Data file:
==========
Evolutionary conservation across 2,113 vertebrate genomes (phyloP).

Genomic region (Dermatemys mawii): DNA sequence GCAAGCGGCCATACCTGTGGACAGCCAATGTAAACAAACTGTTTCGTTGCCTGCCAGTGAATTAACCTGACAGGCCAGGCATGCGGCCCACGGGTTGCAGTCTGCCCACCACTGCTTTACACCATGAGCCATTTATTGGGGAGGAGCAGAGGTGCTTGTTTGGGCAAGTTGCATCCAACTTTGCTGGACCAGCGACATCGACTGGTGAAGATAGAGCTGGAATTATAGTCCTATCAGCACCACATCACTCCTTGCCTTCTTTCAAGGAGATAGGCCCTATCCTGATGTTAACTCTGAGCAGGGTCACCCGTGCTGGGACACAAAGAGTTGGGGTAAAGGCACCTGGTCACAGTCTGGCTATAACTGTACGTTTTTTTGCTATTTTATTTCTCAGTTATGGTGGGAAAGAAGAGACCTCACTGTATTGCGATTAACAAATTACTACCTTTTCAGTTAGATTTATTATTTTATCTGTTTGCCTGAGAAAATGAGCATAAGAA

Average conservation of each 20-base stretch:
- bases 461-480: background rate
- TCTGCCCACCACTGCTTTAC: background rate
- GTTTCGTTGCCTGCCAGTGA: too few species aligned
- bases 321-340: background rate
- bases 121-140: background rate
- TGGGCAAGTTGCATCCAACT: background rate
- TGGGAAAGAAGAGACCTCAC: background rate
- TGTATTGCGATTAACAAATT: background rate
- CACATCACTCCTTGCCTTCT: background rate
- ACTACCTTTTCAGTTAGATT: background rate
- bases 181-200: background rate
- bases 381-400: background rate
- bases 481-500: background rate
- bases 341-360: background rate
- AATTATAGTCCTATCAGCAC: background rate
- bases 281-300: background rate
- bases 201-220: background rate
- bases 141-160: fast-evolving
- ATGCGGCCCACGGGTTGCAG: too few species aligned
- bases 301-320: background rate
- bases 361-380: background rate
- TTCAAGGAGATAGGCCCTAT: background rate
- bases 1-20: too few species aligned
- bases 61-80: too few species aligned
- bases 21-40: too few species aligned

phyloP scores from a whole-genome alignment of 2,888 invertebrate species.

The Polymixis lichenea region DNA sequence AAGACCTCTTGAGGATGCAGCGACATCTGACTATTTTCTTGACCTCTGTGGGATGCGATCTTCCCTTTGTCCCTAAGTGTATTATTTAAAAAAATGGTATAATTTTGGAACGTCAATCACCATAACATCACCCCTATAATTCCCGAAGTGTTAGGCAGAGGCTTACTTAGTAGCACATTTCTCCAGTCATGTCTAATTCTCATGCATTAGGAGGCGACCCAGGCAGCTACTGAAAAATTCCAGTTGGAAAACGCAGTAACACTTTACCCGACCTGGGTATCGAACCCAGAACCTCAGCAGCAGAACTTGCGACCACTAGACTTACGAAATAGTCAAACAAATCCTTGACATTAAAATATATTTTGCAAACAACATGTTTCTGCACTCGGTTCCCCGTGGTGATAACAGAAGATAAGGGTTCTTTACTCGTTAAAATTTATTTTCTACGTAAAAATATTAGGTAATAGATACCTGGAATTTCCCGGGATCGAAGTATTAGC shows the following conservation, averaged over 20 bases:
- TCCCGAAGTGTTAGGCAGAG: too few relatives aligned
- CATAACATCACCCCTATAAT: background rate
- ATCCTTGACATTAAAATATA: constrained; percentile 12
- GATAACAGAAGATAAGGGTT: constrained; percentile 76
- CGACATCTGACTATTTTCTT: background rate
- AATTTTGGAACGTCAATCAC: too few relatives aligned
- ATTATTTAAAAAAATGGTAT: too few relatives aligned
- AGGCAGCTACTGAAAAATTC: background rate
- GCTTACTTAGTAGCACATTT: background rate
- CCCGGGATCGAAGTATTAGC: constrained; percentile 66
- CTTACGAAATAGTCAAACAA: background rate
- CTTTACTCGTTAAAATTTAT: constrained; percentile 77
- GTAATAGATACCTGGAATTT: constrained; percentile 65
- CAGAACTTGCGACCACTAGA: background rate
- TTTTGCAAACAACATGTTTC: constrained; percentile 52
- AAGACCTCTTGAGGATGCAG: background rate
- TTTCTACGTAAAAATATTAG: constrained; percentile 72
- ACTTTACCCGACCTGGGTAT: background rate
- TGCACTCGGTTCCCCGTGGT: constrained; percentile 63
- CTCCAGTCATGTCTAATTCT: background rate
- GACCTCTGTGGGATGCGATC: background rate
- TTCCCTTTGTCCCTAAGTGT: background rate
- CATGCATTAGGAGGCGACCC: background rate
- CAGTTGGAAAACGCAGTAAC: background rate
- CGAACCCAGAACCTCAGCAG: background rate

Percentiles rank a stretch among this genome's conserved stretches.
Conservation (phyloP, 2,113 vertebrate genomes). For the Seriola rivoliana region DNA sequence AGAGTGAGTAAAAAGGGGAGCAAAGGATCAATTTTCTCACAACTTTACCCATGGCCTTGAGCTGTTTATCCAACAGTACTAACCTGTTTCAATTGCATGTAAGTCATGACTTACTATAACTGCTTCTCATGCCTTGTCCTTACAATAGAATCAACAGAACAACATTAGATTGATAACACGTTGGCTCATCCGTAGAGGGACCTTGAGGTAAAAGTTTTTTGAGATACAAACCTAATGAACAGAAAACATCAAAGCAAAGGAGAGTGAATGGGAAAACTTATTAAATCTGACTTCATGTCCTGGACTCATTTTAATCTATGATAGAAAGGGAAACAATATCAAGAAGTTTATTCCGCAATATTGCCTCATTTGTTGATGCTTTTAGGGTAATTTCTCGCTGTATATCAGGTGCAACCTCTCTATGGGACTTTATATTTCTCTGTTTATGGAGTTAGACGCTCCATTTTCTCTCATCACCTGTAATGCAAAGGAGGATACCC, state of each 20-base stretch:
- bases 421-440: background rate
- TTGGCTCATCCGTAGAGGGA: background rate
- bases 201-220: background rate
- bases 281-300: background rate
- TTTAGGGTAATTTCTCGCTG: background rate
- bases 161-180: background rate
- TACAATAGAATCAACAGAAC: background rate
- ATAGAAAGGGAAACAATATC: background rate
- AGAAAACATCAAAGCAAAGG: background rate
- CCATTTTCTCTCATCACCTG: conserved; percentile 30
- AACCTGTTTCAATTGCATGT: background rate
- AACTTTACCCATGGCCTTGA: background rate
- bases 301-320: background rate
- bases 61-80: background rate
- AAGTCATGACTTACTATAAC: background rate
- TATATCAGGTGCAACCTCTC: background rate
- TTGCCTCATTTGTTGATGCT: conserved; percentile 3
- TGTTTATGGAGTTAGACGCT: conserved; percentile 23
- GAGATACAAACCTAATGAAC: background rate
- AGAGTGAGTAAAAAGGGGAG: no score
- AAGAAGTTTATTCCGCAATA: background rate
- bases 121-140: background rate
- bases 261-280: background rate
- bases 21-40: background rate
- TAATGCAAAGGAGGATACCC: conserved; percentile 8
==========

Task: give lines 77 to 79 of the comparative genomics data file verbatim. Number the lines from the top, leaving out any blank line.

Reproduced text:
- AGAGTGAGTAAAAAGGGGAG: no score
- AAGAAGTTTATTCCGCAATA: background rate
- bases 121-140: background rate